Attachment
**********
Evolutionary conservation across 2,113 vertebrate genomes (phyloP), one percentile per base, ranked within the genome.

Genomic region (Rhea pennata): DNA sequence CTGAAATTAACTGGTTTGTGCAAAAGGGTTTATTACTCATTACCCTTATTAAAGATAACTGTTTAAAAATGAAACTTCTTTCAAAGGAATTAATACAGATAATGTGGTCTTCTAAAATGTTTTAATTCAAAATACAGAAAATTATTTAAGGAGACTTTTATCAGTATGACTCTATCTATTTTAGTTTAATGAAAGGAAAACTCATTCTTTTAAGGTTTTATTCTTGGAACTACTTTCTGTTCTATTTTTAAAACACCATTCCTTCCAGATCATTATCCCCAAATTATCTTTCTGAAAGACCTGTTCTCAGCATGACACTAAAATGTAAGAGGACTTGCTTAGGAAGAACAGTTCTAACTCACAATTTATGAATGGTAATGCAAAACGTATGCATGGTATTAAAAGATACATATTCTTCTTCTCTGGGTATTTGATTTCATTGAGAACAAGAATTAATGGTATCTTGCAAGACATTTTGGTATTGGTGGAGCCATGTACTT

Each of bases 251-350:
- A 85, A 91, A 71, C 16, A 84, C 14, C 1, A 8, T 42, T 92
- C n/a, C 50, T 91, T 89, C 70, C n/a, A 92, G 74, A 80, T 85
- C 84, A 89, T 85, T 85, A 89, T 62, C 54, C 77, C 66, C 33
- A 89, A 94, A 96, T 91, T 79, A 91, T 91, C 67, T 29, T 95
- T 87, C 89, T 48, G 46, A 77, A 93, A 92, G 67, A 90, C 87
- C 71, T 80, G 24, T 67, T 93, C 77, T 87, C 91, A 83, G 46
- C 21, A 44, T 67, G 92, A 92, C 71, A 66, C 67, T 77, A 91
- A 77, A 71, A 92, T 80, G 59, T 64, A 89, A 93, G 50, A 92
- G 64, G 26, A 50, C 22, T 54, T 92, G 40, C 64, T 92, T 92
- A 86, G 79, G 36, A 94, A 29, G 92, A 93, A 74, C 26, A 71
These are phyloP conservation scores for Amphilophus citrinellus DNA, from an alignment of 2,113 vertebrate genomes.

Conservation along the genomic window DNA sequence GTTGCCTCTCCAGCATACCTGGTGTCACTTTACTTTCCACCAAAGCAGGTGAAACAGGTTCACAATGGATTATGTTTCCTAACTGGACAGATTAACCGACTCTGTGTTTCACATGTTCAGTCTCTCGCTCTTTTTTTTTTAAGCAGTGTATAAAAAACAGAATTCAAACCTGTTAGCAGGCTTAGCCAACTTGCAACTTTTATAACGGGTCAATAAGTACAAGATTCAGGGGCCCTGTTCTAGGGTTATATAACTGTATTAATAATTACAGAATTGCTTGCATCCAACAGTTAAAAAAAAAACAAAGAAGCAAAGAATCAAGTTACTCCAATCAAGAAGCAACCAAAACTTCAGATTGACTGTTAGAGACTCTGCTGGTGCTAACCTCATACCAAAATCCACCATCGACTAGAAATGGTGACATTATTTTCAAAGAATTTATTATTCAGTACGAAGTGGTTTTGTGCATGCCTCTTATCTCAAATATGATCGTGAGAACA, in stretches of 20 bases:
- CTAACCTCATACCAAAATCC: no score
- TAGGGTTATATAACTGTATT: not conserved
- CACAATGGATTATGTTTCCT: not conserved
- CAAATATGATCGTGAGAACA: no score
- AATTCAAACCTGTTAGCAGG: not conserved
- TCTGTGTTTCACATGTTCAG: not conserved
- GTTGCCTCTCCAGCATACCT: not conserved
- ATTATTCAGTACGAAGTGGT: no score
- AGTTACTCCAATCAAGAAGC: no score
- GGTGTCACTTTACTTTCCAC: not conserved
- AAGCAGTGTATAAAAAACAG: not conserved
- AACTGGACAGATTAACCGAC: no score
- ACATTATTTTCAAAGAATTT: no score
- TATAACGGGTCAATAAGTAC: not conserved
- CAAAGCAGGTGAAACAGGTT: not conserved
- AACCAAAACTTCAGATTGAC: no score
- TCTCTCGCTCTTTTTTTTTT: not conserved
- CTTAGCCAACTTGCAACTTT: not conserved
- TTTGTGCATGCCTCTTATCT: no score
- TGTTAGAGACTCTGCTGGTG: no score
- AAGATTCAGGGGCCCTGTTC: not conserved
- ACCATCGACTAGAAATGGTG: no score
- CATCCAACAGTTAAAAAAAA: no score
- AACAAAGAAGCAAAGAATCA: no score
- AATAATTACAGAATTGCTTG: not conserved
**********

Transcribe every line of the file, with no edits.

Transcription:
Evolutionary conservation across 2,113 vertebrate genomes (phyloP), one percentile per base, ranked within the genome.

Genomic region (Rhea pennata): DNA sequence CTGAAATTAACTGGTTTGTGCAAAAGGGTTTATTACTCATTACCCTTATTAAAGATAACTGTTTAAAAATGAAACTTCTTTCAAAGGAATTAATACAGATAATGTGGTCTTCTAAAATGTTTTAATTCAAAATACAGAAAATTATTTAAGGAGACTTTTATCAGTATGACTCTATCTATTTTAGTTTAATGAAAGGAAAACTCATTCTTTTAAGGTTTTATTCTTGGAACTACTTTCTGTTCTATTTTTAAAACACCATTCCTTCCAGATCATTATCCCCAAATTATCTTTCTGAAAGACCTGTTCTCAGCATGACACTAAAATGTAAGAGGACTTGCTTAGGAAGAACAGTTCTAACTCACAATTTATGAATGGTAATGCAAAACGTATGCATGGTATTAAAAGATACATATTCTTCTTCTCTGGGTATTTGATTTCATTGAGAACAAGAATTAATGGTATCTTGCAAGACATTTTGGTATTGGTGGAGCCATGTACTT

Each of bases 251-350:
- A 85, A 91, A 71, C 16, A 84, C 14, C 1, A 8, T 42, T 92
- C n/a, C 50, T 91, T 89, C 70, C n/a, A 92, G 74, A 80, T 85
- C 84, A 89, T 85, T 85, A 89, T 62, C 54, C 77, C 66, C 33
- A 89, A 94, A 96, T 91, T 79, A 91, T 91, C 67, T 29, T 95
- T 87, C 89, T 48, G 46, A 77, A 93, A 92, G 67, A 90, C 87
- C 71, T 80, G 24, T 67, T 93, C 77, T 87, C 91, A 83, G 46
- C 21, A 44, T 67, G 92, A 92, C 71, A 66, C 67, T 77, A 91
- A 77, A 71, A 92, T 80, G 59, T 64, A 89, A 93, G 50, A 92
- G 64, G 26, A 50, C 22, T 54, T 92, G 40, C 64, T 92, T 92
- A 86, G 79, G 36, A 94, A 29, G 92, A 93, A 74, C 26, A 71
These are phyloP conservation scores for Amphilophus citrinellus DNA, from an alignment of 2,113 vertebrate genomes.

Conservation along the genomic window DNA sequence GTTGCCTCTCCAGCATACCTGGTGTCACTTTACTTTCCACCAAAGCAGGTGAAACAGGTTCACAATGGATTATGTTTCCTAACTGGACAGATTAACCGACTCTGTGTTTCACATGTTCAGTCTCTCGCTCTTTTTTTTTTAAGCAGTGTATAAAAAACAGAATTCAAACCTGTTAGCAGGCTTAGCCAACTTGCAACTTTTATAACGGGTCAATAAGTACAAGATTCAGGGGCCCTGTTCTAGGGTTATATAACTGTATTAATAATTACAGAATTGCTTGCATCCAACAGTTAAAAAAAAAACAAAGAAGCAAAGAATCAAGTTACTCCAATCAAGAAGCAACCAAAACTTCAGATTGACTGTTAGAGACTCTGCTGGTGCTAACCTCATACCAAAATCCACCATCGACTAGAAATGGTGACATTATTTTCAAAGAATTTATTATTCAGTACGAAGTGGTTTTGTGCATGCCTCTTATCTCAAATATGATCGTGAGAACA, in stretches of 20 bases:
- CTAACCTCATACCAAAATCC: no score
- TAGGGTTATATAACTGTATT: not conserved
- CACAATGGATTATGTTTCCT: not conserved
- CAAATATGATCGTGAGAACA: no score
- AATTCAAACCTGTTAGCAGG: not conserved
- TCTGTGTTTCACATGTTCAG: not conserved
- GTTGCCTCTCCAGCATACCT: not conserved
- ATTATTCAGTACGAAGTGGT: no score
- AGTTACTCCAATCAAGAAGC: no score
- GGTGTCACTTTACTTTCCAC: not conserved
- AAGCAGTGTATAAAAAACAG: not conserved
- AACTGGACAGATTAACCGAC: no score
- ACATTATTTTCAAAGAATTT: no score
- TATAACGGGTCAATAAGTAC: not conserved
- CAAAGCAGGTGAAACAGGTT: not conserved
- AACCAAAACTTCAGATTGAC: no score
- TCTCTCGCTCTTTTTTTTTT: not conserved
- CTTAGCCAACTTGCAACTTT: not conserved
- TTTGTGCATGCCTCTTATCT: no score
- TGTTAGAGACTCTGCTGGTG: no score
- AAGATTCAGGGGCCCTGTTC: not conserved
- ACCATCGACTAGAAATGGTG: no score
- CATCCAACAGTTAAAAAAAA: no score
- AACAAAGAAGCAAAGAATCA: no score
- AATAATTACAGAATTGCTTG: not conserved